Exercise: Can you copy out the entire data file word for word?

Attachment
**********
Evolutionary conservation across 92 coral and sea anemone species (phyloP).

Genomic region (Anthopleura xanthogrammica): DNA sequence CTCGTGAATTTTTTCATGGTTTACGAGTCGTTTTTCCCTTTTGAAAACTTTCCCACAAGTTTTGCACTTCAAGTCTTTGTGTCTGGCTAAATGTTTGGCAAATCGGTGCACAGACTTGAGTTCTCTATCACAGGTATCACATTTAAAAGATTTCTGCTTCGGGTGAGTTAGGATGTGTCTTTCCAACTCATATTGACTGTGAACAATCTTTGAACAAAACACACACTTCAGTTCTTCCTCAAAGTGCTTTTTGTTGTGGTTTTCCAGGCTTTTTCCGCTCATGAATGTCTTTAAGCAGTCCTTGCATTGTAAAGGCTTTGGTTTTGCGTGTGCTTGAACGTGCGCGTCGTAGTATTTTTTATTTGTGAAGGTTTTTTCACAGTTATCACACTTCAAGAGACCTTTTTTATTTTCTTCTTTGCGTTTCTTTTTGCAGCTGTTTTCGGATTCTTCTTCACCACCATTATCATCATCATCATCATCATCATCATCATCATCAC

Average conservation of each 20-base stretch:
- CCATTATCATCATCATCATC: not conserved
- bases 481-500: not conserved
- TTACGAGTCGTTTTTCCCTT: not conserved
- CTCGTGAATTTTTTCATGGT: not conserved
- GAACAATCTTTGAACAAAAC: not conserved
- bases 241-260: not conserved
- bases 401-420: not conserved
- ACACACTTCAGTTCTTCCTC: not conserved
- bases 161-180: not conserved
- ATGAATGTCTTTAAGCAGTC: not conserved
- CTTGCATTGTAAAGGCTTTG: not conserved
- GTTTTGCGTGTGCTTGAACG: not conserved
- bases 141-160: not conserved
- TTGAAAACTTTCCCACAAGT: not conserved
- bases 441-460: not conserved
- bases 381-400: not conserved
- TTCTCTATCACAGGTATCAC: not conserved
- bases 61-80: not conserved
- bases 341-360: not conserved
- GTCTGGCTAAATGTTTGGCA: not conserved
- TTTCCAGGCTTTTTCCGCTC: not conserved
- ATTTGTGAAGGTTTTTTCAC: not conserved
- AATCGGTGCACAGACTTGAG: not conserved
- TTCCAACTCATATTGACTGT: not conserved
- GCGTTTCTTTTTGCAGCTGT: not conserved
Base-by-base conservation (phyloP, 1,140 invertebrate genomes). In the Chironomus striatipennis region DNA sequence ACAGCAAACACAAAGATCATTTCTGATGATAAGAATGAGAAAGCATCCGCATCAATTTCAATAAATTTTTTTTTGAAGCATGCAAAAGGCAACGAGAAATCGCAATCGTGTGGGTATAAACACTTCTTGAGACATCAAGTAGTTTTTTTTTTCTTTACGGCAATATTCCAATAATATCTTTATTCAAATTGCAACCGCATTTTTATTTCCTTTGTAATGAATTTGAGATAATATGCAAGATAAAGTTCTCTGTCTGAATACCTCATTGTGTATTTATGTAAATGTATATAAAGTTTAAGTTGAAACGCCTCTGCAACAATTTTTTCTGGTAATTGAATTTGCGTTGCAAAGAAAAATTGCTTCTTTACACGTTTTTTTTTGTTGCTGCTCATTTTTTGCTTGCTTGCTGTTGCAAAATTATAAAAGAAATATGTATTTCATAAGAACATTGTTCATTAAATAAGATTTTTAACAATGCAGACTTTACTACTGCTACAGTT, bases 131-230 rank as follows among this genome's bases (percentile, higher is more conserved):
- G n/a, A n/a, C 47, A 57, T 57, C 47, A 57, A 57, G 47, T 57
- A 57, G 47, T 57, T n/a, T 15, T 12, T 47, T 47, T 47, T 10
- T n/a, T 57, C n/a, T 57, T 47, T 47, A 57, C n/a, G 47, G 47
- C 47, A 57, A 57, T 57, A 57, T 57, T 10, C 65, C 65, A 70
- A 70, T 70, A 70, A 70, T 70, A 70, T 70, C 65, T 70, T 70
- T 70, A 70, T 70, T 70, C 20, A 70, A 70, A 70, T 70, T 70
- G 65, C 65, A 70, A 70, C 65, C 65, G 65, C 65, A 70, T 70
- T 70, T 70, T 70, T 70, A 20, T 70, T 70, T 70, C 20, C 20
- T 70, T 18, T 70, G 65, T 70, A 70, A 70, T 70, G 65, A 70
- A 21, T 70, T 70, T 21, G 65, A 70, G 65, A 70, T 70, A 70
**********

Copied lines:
Evolutionary conservation across 92 coral and sea anemone species (phyloP).

Genomic region (Anthopleura xanthogrammica): DNA sequence CTCGTGAATTTTTTCATGGTTTACGAGTCGTTTTTCCCTTTTGAAAACTTTCCCACAAGTTTTGCACTTCAAGTCTTTGTGTCTGGCTAAATGTTTGGCAAATCGGTGCACAGACTTGAGTTCTCTATCACAGGTATCACATTTAAAAGATTTCTGCTTCGGGTGAGTTAGGATGTGTCTTTCCAACTCATATTGACTGTGAACAATCTTTGAACAAAACACACACTTCAGTTCTTCCTCAAAGTGCTTTTTGTTGTGGTTTTCCAGGCTTTTTCCGCTCATGAATGTCTTTAAGCAGTCCTTGCATTGTAAAGGCTTTGGTTTTGCGTGTGCTTGAACGTGCGCGTCGTAGTATTTTTTATTTGTGAAGGTTTTTTCACAGTTATCACACTTCAAGAGACCTTTTTTATTTTCTTCTTTGCGTTTCTTTTTGCAGCTGTTTTCGGATTCTTCTTCACCACCATTATCATCATCATCATCATCATCATCATCATCATCAC

Average conservation of each 20-base stretch:
- CCATTATCATCATCATCATC: not conserved
- bases 481-500: not conserved
- TTACGAGTCGTTTTTCCCTT: not conserved
- CTCGTGAATTTTTTCATGGT: not conserved
- GAACAATCTTTGAACAAAAC: not conserved
- bases 241-260: not conserved
- bases 401-420: not conserved
- ACACACTTCAGTTCTTCCTC: not conserved
- bases 161-180: not conserved
- ATGAATGTCTTTAAGCAGTC: not conserved
- CTTGCATTGTAAAGGCTTTG: not conserved
- GTTTTGCGTGTGCTTGAACG: not conserved
- bases 141-160: not conserved
- TTGAAAACTTTCCCACAAGT: not conserved
- bases 441-460: not conserved
- bases 381-400: not conserved
- TTCTCTATCACAGGTATCAC: not conserved
- bases 61-80: not conserved
- bases 341-360: not conserved
- GTCTGGCTAAATGTTTGGCA: not conserved
- TTTCCAGGCTTTTTCCGCTC: not conserved
- ATTTGTGAAGGTTTTTTCAC: not conserved
- AATCGGTGCACAGACTTGAG: not conserved
- TTCCAACTCATATTGACTGT: not conserved
- GCGTTTCTTTTTGCAGCTGT: not conserved
Base-by-base conservation (phyloP, 1,140 invertebrate genomes). In the Chironomus striatipennis region DNA sequence ACAGCAAACACAAAGATCATTTCTGATGATAAGAATGAGAAAGCATCCGCATCAATTTCAATAAATTTTTTTTTGAAGCATGCAAAAGGCAACGAGAAATCGCAATCGTGTGGGTATAAACACTTCTTGAGACATCAAGTAGTTTTTTTTTTCTTTACGGCAATATTCCAATAATATCTTTATTCAAATTGCAACCGCATTTTTATTTCCTTTGTAATGAATTTGAGATAATATGCAAGATAAAGTTCTCTGTCTGAATACCTCATTGTGTATTTATGTAAATGTATATAAAGTTTAAGTTGAAACGCCTCTGCAACAATTTTTTCTGGTAATTGAATTTGCGTTGCAAAGAAAAATTGCTTCTTTACACGTTTTTTTTTGTTGCTGCTCATTTTTTGCTTGCTTGCTGTTGCAAAATTATAAAAGAAATATGTATTTCATAAGAACATTGTTCATTAAATAAGATTTTTAACAATGCAGACTTTACTACTGCTACAGTT, bases 131-230 rank as follows among this genome's bases (percentile, higher is more conserved):
- G n/a, A n/a, C 47, A 57, T 57, C 47, A 57, A 57, G 47, T 57
- A 57, G 47, T 57, T n/a, T 15, T 12, T 47, T 47, T 47, T 10
- T n/a, T 57, C n/a, T 57, T 47, T 47, A 57, C n/a, G 47, G 47
- C 47, A 57, A 57, T 57, A 57, T 57, T 10, C 65, C 65, A 70
- A 70, T 70, A 70, A 70, T 70, A 70, T 70, C 65, T 70, T 70
- T 70, A 70, T 70, T 70, C 20, A 70, A 70, A 70, T 70, T 70
- G 65, C 65, A 70, A 70, C 65, C 65, G 65, C 65, A 70, T 70
- T 70, T 70, T 70, T 70, A 20, T 70, T 70, T 70, C 20, C 20
- T 70, T 18, T 70, G 65, T 70, A 70, A 70, T 70, G 65, A 70
- A 21, T 70, T 70, T 21, G 65, A 70, G 65, A 70, T 70, A 70